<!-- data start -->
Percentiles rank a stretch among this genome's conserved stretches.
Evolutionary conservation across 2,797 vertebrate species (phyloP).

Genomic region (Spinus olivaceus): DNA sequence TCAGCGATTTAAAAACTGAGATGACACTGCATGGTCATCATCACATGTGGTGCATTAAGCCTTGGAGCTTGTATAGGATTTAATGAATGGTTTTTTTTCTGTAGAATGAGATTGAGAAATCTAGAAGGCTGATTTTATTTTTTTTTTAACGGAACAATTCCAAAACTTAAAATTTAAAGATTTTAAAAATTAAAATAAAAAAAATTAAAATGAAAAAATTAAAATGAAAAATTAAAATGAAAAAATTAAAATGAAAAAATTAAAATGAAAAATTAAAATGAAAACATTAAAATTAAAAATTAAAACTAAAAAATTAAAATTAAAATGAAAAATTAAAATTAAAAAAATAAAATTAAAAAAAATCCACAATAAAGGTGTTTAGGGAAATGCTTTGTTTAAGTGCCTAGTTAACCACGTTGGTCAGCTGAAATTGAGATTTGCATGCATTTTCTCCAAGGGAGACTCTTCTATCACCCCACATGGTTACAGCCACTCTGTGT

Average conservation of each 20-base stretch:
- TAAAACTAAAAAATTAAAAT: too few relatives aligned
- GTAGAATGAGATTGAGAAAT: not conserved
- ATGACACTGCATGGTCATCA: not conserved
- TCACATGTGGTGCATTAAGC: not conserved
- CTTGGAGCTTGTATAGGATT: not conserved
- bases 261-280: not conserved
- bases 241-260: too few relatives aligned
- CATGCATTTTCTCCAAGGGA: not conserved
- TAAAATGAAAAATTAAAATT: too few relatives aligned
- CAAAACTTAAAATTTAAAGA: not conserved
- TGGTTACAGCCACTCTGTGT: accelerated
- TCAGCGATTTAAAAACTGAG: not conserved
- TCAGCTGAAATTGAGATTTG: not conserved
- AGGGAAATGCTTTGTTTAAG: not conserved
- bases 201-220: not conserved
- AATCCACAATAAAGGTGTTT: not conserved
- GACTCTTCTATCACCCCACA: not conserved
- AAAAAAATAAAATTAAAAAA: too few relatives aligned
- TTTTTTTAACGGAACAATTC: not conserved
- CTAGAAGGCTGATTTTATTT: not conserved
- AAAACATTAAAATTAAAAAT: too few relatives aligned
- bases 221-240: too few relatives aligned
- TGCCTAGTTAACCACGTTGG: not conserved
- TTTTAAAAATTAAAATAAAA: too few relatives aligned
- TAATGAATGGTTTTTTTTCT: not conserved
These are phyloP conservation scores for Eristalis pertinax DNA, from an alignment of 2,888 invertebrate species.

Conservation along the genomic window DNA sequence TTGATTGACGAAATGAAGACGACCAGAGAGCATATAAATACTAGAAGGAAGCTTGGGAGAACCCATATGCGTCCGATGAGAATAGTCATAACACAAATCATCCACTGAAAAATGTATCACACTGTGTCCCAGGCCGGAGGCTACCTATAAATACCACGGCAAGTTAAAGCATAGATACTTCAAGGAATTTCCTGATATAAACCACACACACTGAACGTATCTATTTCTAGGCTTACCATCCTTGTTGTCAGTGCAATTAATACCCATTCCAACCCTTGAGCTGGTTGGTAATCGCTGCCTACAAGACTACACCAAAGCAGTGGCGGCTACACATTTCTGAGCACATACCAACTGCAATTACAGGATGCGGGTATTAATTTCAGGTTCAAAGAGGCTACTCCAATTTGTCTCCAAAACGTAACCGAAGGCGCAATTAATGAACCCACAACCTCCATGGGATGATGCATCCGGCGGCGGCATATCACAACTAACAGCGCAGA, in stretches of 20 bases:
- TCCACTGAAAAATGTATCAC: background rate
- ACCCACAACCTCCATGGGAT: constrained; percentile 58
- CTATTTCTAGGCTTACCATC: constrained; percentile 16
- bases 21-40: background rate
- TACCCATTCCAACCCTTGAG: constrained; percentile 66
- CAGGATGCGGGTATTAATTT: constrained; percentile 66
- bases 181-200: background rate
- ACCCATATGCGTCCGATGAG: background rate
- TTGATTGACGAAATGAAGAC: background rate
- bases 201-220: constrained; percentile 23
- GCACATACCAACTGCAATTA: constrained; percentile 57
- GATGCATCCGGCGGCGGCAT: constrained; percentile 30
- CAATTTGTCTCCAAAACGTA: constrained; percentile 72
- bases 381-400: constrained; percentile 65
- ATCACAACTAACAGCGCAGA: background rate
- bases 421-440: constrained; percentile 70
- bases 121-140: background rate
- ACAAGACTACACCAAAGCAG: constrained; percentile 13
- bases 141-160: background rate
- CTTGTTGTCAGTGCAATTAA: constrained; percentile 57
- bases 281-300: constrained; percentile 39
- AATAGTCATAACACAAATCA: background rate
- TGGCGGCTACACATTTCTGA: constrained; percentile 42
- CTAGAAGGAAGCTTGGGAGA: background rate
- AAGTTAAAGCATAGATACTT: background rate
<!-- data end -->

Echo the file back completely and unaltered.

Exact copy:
Percentiles rank a stretch among this genome's conserved stretches.
Evolutionary conservation across 2,797 vertebrate species (phyloP).

Genomic region (Spinus olivaceus): DNA sequence TCAGCGATTTAAAAACTGAGATGACACTGCATGGTCATCATCACATGTGGTGCATTAAGCCTTGGAGCTTGTATAGGATTTAATGAATGGTTTTTTTTCTGTAGAATGAGATTGAGAAATCTAGAAGGCTGATTTTATTTTTTTTTTAACGGAACAATTCCAAAACTTAAAATTTAAAGATTTTAAAAATTAAAATAAAAAAAATTAAAATGAAAAAATTAAAATGAAAAATTAAAATGAAAAAATTAAAATGAAAAAATTAAAATGAAAAATTAAAATGAAAACATTAAAATTAAAAATTAAAACTAAAAAATTAAAATTAAAATGAAAAATTAAAATTAAAAAAATAAAATTAAAAAAAATCCACAATAAAGGTGTTTAGGGAAATGCTTTGTTTAAGTGCCTAGTTAACCACGTTGGTCAGCTGAAATTGAGATTTGCATGCATTTTCTCCAAGGGAGACTCTTCTATCACCCCACATGGTTACAGCCACTCTGTGT

Average conservation of each 20-base stretch:
- TAAAACTAAAAAATTAAAAT: too few relatives aligned
- GTAGAATGAGATTGAGAAAT: not conserved
- ATGACACTGCATGGTCATCA: not conserved
- TCACATGTGGTGCATTAAGC: not conserved
- CTTGGAGCTTGTATAGGATT: not conserved
- bases 261-280: not conserved
- bases 241-260: too few relatives aligned
- CATGCATTTTCTCCAAGGGA: not conserved
- TAAAATGAAAAATTAAAATT: too few relatives aligned
- CAAAACTTAAAATTTAAAGA: not conserved
- TGGTTACAGCCACTCTGTGT: accelerated
- TCAGCGATTTAAAAACTGAG: not conserved
- TCAGCTGAAATTGAGATTTG: not conserved
- AGGGAAATGCTTTGTTTAAG: not conserved
- bases 201-220: not conserved
- AATCCACAATAAAGGTGTTT: not conserved
- GACTCTTCTATCACCCCACA: not conserved
- AAAAAAATAAAATTAAAAAA: too few relatives aligned
- TTTTTTTAACGGAACAATTC: not conserved
- CTAGAAGGCTGATTTTATTT: not conserved
- AAAACATTAAAATTAAAAAT: too few relatives aligned
- bases 221-240: too few relatives aligned
- TGCCTAGTTAACCACGTTGG: not conserved
- TTTTAAAAATTAAAATAAAA: too few relatives aligned
- TAATGAATGGTTTTTTTTCT: not conserved
These are phyloP conservation scores for Eristalis pertinax DNA, from an alignment of 2,888 invertebrate species.

Conservation along the genomic window DNA sequence TTGATTGACGAAATGAAGACGACCAGAGAGCATATAAATACTAGAAGGAAGCTTGGGAGAACCCATATGCGTCCGATGAGAATAGTCATAACACAAATCATCCACTGAAAAATGTATCACACTGTGTCCCAGGCCGGAGGCTACCTATAAATACCACGGCAAGTTAAAGCATAGATACTTCAAGGAATTTCCTGATATAAACCACACACACTGAACGTATCTATTTCTAGGCTTACCATCCTTGTTGTCAGTGCAATTAATACCCATTCCAACCCTTGAGCTGGTTGGTAATCGCTGCCTACAAGACTACACCAAAGCAGTGGCGGCTACACATTTCTGAGCACATACCAACTGCAATTACAGGATGCGGGTATTAATTTCAGGTTCAAAGAGGCTACTCCAATTTGTCTCCAAAACGTAACCGAAGGCGCAATTAATGAACCCACAACCTCCATGGGATGATGCATCCGGCGGCGGCATATCACAACTAACAGCGCAGA, in stretches of 20 bases:
- TCCACTGAAAAATGTATCAC: background rate
- ACCCACAACCTCCATGGGAT: constrained; percentile 58
- CTATTTCTAGGCTTACCATC: constrained; percentile 16
- bases 21-40: background rate
- TACCCATTCCAACCCTTGAG: constrained; percentile 66
- CAGGATGCGGGTATTAATTT: constrained; percentile 66
- bases 181-200: background rate
- ACCCATATGCGTCCGATGAG: background rate
- TTGATTGACGAAATGAAGAC: background rate
- bases 201-220: constrained; percentile 23
- GCACATACCAACTGCAATTA: constrained; percentile 57
- GATGCATCCGGCGGCGGCAT: constrained; percentile 30
- CAATTTGTCTCCAAAACGTA: constrained; percentile 72
- bases 381-400: constrained; percentile 65
- ATCACAACTAACAGCGCAGA: background rate
- bases 421-440: constrained; percentile 70
- bases 121-140: background rate
- ACAAGACTACACCAAAGCAG: constrained; percentile 13
- bases 141-160: background rate
- CTTGTTGTCAGTGCAATTAA: constrained; percentile 57
- bases 281-300: constrained; percentile 39
- AATAGTCATAACACAAATCA: background rate
- TGGCGGCTACACATTTCTGA: constrained; percentile 42
- CTAGAAGGAAGCTTGGGAGA: background rate
- AAGTTAAAGCATAGATACTT: background rate